The Jews constituted the greatest threat to Germany’s racial purity and fighting spirit, asserted Hitler, and thus to its capacity to wage the eternal struggle needed to sustain and expand Germany’s population and vanquish its rivals. He claimed that they were a “spiritual pestilence,” worse than the Black Death. The only way to remove this plague was to eradicate it at the source.

Germany’s mission, he declared, was the conquest of lebensraum (living space) in the east, which could only be achieved at the expense of “Judeo-Bolshevik” Russia. This depended on overcoming its own decadence by breaking with democracy and purging itself of racial enemies. 

This Manichean world view, a world-historical struggle and apocalyptic-like global campaign, led to the burning of books, anti-Jewish legislation, expropriation, promotion of emigration, and also extensive efforts to “purify” art, science, legal thought and language from assumed Jewish influences. It would eventually culminate in genocide.

Think of SS troops sending clearly helpless old Jews to Treblinka. Can anyone be any less harmless? But they were, in Hitler’s mind, merely the “surface” embodiment of a worldwide conspiracy, one that remained headquartered in London, Moscow, Washington, and other capitals, and was trying to destroy Germany and all “Aryans” in a world war. They were a poison to a civilization's political and spiritual “health,” something Hitler was fixated on.

It was this kind of metaphysical racism which made Hitler’s policy against the Jews distinct from other forms of state sponsored killing, whatever the relative number of deaths. 

The war against the Jews was of greater importance to Hitler than the war against the Allies. Even when it was being lost, Hitler refused to allow redeployment of the trains rolling to the death camps, though they were needed for the war effort.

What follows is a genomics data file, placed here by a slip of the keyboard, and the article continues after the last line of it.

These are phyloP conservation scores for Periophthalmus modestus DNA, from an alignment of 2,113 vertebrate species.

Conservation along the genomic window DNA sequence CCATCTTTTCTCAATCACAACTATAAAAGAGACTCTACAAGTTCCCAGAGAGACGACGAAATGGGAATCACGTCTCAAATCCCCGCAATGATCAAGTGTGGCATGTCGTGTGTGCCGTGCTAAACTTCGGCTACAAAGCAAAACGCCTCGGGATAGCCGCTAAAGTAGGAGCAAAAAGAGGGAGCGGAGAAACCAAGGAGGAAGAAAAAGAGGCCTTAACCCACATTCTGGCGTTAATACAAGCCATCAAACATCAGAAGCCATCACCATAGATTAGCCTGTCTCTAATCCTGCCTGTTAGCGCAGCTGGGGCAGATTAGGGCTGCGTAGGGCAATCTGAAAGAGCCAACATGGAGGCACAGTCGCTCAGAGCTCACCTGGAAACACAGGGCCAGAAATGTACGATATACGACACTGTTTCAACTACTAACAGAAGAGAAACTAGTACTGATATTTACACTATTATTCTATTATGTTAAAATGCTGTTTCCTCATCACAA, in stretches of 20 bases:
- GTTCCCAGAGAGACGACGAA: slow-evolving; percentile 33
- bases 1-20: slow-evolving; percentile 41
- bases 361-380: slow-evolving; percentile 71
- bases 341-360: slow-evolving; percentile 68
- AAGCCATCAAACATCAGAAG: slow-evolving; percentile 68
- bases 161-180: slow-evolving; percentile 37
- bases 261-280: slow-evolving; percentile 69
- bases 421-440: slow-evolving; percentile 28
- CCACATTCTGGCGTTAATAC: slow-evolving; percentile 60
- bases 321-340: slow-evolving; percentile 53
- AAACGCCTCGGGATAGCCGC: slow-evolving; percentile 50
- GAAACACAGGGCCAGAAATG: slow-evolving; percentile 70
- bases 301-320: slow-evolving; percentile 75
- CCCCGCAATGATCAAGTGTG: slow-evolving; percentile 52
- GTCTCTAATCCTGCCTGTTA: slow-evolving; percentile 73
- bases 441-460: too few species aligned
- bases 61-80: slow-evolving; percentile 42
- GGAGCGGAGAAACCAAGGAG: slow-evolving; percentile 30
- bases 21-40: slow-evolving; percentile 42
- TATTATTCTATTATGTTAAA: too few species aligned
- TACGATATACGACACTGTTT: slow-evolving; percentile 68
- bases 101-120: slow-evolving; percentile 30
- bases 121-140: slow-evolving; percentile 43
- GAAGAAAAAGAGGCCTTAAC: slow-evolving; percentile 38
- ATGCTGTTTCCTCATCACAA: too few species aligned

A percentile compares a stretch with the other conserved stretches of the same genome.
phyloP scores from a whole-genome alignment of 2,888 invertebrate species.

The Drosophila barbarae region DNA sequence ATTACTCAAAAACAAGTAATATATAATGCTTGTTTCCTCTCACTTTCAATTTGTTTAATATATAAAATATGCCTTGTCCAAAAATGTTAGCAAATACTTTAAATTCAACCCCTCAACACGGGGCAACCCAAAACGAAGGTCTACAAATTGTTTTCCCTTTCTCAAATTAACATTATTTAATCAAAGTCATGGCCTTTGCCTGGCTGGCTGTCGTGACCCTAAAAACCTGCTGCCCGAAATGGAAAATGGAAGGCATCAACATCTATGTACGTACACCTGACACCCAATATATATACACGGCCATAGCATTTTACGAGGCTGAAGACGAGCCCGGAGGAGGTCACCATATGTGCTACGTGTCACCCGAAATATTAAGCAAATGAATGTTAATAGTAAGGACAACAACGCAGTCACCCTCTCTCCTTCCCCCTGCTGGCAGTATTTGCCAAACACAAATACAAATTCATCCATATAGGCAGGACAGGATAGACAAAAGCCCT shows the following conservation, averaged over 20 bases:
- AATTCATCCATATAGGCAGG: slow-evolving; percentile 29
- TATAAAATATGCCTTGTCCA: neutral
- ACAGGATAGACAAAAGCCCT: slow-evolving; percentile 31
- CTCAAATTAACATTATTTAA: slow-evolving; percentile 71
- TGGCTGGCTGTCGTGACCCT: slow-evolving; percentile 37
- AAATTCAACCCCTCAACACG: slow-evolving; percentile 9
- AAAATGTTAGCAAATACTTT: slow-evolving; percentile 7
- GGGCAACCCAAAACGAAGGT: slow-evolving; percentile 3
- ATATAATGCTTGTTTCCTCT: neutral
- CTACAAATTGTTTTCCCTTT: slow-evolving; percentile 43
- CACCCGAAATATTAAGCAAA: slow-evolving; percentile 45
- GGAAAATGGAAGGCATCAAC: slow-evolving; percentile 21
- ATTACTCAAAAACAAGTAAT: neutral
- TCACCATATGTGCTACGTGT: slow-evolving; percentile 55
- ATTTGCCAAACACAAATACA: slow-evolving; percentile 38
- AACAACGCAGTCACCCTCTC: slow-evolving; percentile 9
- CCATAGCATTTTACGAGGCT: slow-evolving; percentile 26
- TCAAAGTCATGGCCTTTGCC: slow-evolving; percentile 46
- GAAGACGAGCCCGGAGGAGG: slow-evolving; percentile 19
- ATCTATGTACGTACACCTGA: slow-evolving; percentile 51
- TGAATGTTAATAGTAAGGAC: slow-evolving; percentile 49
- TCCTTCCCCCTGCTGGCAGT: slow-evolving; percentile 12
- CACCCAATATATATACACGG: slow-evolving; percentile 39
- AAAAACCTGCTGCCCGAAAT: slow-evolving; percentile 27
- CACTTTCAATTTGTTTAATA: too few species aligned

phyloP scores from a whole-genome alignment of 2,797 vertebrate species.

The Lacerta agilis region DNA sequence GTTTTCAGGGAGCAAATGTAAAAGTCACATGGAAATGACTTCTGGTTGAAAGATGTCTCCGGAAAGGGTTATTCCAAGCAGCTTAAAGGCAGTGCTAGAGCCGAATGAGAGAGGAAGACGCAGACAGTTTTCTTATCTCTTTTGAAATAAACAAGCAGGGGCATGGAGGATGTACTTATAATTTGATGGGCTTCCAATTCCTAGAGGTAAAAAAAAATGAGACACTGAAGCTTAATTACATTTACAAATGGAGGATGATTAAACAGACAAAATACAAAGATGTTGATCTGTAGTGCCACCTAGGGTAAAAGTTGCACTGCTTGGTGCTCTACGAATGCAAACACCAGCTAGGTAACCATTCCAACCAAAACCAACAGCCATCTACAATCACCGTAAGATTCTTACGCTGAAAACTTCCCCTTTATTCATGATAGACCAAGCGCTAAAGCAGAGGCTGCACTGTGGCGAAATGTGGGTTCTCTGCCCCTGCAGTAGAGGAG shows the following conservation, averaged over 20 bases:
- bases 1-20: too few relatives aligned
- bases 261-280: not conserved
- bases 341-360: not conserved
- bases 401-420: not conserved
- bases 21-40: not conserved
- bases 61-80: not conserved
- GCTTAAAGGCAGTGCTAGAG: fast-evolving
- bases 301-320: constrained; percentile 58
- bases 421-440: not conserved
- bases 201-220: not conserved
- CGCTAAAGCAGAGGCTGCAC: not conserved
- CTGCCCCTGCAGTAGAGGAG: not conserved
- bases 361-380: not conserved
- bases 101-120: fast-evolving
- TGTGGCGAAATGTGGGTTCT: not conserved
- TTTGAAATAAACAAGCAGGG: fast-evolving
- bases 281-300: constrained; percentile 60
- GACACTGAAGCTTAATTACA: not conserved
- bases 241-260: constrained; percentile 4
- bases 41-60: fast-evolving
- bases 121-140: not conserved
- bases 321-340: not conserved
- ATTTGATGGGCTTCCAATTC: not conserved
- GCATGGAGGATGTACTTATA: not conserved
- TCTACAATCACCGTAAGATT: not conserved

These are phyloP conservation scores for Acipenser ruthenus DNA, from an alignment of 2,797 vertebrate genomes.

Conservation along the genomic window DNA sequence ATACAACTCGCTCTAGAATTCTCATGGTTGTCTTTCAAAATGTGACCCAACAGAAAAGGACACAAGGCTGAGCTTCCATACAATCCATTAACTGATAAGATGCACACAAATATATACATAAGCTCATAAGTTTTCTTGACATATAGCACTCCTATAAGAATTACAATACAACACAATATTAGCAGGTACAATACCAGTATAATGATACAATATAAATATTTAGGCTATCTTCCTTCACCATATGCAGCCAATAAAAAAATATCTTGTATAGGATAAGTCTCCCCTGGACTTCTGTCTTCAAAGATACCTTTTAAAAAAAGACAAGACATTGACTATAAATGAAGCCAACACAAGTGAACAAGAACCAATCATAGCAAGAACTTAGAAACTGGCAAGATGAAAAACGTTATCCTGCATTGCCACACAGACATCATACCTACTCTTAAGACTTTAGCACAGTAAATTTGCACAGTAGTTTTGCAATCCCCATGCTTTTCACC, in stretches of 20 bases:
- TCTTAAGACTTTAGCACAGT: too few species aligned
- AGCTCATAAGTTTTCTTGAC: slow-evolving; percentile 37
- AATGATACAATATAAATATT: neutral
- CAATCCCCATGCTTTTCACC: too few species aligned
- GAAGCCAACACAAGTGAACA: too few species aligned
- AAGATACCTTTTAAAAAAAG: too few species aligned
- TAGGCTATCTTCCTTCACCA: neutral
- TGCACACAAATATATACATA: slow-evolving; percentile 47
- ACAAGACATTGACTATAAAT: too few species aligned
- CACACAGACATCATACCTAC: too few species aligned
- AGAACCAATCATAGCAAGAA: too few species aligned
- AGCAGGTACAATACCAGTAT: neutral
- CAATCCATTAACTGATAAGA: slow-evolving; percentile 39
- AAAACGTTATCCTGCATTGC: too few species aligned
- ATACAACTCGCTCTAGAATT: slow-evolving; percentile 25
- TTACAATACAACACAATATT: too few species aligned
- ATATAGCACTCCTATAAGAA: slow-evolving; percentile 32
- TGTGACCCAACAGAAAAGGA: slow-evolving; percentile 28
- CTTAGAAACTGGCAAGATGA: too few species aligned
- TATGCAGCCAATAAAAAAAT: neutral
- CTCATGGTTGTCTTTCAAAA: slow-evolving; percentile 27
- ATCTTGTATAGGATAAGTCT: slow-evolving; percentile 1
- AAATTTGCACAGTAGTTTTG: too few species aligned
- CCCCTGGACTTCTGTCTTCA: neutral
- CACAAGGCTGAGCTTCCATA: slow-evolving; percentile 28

And when the trains finally did stop running, because the Russians were about to overrun the mainly Polish-based camps, the SS troops were not redeployed to stave off the Russians. Instead they were ordered to take their captives on the road in what became the final phase of the so-called Final Solution to the Jewish Question: the Death Marches. 

More than 250,000 concentration camp prisoners died in this way shortly before the end of the war. Many of them were murdered by German civilians. The killing had to continue at all costs. Killing Jews was more important than military objectives. 

The so-called “Final Solution to the Jewish Question” was pure ideology put into murderous practice. Destroying the Jews -- every man, woman and child -- was a metaphysical imperative. All Jews, anywhere and everywhere, would have to be eliminated so that the world could survive. For the Nazis, this was an absolute existential necessity. Such was the madness.

Canada's Flags, Then and Now

By Henry Srebrnik, [Charlottetown, PEI] Guardian

Canada Day is almost here, and the Maple Leaf will soon be fluttering everywhere.

Nations are essentially “tribes with flags,” as the Egyptian diplomat Tahseen Bashir once remarked. Flags unite people but can also divide them, and even become emblems of racial and ethnic bigotry.

Since 1965, the flag has come to symbolize the “new,” non-ethnic, Canada, bereft of old colonial symbols. This did not happen without a great deal of struggle.

The old Canadian Red Ensign, with its Union Jack in the corner and a coat of arms on a red background, was, prior to that date, in effect the de facto Canadian flag.